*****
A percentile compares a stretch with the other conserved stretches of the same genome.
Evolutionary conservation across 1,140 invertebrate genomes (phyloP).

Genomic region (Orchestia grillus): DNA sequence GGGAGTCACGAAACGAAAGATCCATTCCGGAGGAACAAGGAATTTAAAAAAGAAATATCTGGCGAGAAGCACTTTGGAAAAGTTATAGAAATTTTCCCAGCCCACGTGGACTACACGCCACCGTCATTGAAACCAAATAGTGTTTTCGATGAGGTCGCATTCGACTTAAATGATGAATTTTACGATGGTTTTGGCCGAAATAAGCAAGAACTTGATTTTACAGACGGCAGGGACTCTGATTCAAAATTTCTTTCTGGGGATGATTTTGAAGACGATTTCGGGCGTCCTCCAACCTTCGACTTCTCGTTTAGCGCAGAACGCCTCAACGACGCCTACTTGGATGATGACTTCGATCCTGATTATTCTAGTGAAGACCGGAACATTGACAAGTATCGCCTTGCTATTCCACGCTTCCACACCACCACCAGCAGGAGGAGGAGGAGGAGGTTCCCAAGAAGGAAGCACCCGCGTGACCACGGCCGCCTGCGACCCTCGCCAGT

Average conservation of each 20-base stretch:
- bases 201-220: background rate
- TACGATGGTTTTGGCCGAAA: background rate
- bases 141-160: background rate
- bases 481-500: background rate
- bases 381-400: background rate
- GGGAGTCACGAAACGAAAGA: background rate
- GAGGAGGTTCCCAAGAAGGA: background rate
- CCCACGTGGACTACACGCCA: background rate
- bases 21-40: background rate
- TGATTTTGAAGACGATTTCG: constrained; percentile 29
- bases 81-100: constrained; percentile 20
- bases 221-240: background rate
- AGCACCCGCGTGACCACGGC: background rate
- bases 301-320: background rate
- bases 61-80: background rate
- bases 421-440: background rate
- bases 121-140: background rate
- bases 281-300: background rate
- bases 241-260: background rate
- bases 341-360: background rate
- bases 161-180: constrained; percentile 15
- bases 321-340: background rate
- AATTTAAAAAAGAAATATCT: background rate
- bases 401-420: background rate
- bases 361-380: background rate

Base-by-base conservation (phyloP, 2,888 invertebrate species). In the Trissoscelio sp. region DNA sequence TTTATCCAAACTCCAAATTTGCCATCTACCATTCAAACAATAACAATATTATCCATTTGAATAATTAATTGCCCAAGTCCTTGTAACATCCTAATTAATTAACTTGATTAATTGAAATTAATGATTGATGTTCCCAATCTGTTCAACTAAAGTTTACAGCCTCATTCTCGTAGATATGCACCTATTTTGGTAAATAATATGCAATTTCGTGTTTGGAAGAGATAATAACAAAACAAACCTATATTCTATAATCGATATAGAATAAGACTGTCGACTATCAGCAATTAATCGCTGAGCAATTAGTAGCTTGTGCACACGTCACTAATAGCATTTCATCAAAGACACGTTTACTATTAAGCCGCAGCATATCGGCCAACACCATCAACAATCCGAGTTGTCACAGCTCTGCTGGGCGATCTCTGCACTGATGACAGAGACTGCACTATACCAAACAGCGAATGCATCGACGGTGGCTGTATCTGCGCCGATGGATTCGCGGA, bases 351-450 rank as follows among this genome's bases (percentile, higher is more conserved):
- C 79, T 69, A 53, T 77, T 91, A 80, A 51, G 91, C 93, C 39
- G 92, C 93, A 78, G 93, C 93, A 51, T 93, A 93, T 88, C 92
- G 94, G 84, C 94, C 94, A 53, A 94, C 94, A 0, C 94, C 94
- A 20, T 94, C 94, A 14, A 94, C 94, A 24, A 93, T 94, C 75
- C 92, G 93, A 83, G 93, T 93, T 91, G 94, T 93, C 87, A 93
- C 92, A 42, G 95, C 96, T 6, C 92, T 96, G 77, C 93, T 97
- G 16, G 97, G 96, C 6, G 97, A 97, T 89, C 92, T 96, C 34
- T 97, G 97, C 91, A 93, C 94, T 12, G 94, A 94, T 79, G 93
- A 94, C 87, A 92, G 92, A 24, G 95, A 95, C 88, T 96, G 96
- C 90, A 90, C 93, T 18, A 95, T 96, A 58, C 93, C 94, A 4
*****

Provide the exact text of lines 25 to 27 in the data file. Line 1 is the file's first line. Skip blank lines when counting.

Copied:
- bases 161-180: constrained; percentile 15
- bases 321-340: background rate
- AATTTAAAAAAGAAATATCT: background rate